Simple guide for paragliding in the ALPS

Paragliding in the Alps

Paragliding in the Alps is exhilarating, with breathtaking views as you soar above the majestic mountains, but it comes with some risks. So let’s take it step by step.

Keep a safety margin

The closer you are to the terrain, the less time you have to react and correct the situation. Assume you’ll make some mistakes, so add more separation from the ground than you think you need. That way you have a safety margin.

Check the rules

Understand your landing field options, especially the one directly below the launch site. Choosing the wrong approach or landing spot can disrupt the site for everyone. You might be expected to adapt your approach based on the wind direction, so read the site information board on the landing field (or launch site) or on the club website. You can find out more in the Best Flying Sites of the ALPS book.

Be ready for active flying

Thermals create messy air currents, so expect to make quick adjustments to counter turbulence and unexpected changes in the air. When your wing moves ahead of you, calm it down with steady braking. When it moves behind you, keep your hands high to let it fly.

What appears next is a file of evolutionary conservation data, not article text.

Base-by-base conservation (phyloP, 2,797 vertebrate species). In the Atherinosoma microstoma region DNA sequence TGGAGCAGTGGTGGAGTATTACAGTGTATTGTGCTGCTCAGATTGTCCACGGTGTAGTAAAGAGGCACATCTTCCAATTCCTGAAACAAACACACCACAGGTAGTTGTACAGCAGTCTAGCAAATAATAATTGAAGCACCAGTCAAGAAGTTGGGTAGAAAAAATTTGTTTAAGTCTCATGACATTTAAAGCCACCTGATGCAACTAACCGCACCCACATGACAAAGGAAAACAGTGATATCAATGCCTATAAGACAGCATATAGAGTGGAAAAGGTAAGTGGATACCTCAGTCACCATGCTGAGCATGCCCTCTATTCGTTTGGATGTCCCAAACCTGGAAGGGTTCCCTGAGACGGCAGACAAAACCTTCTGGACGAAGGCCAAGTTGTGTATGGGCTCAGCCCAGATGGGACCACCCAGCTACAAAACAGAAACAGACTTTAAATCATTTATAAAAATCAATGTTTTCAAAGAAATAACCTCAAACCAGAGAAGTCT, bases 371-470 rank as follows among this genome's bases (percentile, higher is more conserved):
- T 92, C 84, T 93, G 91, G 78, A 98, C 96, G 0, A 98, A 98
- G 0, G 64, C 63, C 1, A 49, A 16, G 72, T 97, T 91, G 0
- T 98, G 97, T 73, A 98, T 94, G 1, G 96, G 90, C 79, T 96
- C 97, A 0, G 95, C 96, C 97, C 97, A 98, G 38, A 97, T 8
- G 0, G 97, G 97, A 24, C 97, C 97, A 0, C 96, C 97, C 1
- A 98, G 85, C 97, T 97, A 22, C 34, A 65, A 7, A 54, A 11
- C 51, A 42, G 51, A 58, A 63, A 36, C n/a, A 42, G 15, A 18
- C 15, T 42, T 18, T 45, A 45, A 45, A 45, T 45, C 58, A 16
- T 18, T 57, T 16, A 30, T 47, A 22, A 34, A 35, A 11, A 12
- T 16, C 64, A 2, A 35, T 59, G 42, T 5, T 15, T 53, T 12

Be strategic

Choose slopes with a broad area to feed warm air upwards. Aim for A-shaped mountains, and building cumulus clouds. Follow the sun: use east-facing slopes in the morning, south-facing slopes at midday, and west-facing slopes late in the day. This usually makes your best route an A shape that follows the flow of the day. Build altitude above the highest terrain, so you can cut out tricky areas during your glides.

Study the airspace

Modern flight instruments play a crucial role in paragliding safety. Some of the more expensive instruments offer airspace warnings, but I still recommend navigation apps such as Navigator, XCtrack, or FlySkyHi to check airspace restrictions because these include NOTAMS which are only added a day or two before your flight. Understanding airspace regulations is vital, especially when flying near controlled airspace. You can study the airspace restrictions using

Make informed decisions

It’s much easier to plan ahead using a map, because the terrain can block your view. Read the landscape and study the wind patterns to make informed decisions to stay airborne while minimizing risks. Valley wind systems work in predictable ways, flowing upstream, uphill, towards the main Alpine divide. To study them in more detail, get the Alps wind maps from Viento.

Enjoy the journey

Paragliding in the Alps is a thrilling and rewarding game that demands skill, knowledge, and a keen sense of decision-making. Build experience at the simpler sites on the fringes of the Alps before going for the deep committed valleys in the central peaks. Are you ready for your own adventures? Explore the Alps with this free download featuring the five best flying sites for beginners.

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